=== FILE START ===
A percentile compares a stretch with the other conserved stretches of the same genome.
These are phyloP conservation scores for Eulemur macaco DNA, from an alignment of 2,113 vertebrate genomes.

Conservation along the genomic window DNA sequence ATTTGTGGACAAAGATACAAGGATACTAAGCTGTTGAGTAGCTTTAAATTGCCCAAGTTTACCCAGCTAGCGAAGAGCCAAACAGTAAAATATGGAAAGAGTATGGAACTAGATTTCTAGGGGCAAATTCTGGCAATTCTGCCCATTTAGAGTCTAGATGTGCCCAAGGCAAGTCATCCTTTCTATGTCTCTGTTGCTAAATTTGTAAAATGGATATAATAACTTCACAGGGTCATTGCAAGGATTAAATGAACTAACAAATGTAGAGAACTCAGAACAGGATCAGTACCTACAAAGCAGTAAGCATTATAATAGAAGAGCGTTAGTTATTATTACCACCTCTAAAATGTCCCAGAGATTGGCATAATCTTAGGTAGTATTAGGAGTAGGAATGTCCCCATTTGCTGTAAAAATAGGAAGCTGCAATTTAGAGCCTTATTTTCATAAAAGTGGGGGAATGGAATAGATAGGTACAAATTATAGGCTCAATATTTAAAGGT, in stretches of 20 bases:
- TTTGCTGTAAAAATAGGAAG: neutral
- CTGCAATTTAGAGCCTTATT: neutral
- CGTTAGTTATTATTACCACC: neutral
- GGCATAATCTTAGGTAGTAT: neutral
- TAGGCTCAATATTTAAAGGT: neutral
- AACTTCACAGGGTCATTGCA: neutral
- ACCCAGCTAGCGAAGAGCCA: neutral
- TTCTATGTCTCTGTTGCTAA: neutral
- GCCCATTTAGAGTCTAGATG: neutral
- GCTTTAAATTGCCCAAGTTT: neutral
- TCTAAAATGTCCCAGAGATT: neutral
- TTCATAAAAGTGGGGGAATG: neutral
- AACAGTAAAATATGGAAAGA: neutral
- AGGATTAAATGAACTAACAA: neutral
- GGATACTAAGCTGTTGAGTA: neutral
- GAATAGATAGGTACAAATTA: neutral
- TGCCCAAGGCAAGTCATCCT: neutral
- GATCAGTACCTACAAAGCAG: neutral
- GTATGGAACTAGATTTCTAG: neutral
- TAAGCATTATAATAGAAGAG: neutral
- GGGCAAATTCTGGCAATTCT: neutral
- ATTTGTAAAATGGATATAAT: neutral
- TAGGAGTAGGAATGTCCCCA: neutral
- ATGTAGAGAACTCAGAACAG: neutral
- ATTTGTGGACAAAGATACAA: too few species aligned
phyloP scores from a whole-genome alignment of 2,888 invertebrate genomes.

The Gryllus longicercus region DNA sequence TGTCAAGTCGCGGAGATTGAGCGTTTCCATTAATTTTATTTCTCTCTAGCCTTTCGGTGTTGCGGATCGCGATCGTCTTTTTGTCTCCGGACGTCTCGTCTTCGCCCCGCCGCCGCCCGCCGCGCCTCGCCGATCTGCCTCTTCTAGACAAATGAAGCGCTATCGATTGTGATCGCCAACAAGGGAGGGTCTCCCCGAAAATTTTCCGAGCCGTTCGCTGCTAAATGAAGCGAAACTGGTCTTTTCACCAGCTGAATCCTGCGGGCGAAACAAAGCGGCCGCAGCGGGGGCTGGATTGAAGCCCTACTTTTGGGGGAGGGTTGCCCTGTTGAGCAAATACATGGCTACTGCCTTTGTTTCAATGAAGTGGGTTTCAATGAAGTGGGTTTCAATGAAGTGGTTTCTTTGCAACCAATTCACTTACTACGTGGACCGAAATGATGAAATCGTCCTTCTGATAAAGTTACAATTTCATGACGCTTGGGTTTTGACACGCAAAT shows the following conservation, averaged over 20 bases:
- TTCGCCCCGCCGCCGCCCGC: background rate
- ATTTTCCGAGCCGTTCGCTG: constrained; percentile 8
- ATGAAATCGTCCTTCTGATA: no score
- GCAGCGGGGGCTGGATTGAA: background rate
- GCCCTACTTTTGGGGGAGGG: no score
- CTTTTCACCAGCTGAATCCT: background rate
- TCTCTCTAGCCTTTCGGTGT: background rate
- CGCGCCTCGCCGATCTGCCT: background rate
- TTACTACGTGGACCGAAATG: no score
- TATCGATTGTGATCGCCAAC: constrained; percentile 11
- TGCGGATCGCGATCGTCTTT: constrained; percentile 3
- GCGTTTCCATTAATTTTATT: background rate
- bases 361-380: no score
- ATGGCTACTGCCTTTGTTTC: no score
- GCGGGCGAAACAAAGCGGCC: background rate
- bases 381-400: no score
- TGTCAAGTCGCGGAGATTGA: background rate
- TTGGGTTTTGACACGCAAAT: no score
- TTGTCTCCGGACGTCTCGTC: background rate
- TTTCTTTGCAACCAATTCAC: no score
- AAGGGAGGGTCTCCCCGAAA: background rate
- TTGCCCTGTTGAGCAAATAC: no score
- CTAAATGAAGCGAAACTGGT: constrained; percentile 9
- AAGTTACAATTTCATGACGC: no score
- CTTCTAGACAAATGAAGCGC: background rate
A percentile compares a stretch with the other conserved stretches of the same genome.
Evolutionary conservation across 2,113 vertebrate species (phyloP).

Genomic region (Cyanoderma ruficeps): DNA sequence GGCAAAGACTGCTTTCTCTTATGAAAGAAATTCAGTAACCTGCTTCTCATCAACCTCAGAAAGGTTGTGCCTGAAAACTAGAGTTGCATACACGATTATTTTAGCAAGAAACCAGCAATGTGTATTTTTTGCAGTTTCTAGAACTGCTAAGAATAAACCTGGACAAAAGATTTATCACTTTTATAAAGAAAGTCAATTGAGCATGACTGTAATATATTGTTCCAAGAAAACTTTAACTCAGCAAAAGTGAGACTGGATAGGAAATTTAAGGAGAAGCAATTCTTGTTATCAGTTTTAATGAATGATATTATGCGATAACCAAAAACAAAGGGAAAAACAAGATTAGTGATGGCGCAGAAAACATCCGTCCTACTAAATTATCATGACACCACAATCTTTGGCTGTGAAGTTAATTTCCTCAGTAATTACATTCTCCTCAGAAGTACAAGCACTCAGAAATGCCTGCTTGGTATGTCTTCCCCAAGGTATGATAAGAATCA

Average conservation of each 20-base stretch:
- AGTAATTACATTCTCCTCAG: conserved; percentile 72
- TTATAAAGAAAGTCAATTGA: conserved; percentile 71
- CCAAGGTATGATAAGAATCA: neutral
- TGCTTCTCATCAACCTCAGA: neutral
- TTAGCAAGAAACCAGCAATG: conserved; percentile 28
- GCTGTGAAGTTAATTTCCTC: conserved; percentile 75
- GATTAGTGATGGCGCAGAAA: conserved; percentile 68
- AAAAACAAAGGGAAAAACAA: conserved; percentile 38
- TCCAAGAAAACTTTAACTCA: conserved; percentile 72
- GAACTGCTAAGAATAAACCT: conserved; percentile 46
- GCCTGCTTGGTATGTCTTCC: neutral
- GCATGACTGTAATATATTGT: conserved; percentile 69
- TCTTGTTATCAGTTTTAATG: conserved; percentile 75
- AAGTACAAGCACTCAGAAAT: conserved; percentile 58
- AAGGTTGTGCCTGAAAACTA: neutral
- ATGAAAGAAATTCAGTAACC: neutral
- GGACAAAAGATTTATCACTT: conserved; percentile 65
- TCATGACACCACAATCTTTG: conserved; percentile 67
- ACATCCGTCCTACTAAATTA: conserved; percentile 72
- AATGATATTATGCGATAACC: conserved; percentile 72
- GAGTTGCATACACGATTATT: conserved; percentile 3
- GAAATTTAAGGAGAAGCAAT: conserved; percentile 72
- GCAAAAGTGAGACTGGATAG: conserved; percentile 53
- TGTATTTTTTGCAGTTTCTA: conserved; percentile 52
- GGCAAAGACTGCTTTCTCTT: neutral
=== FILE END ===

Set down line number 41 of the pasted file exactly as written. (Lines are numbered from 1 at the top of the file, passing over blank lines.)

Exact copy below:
- TGCGGATCGCGATCGTCTTT: constrained; percentile 3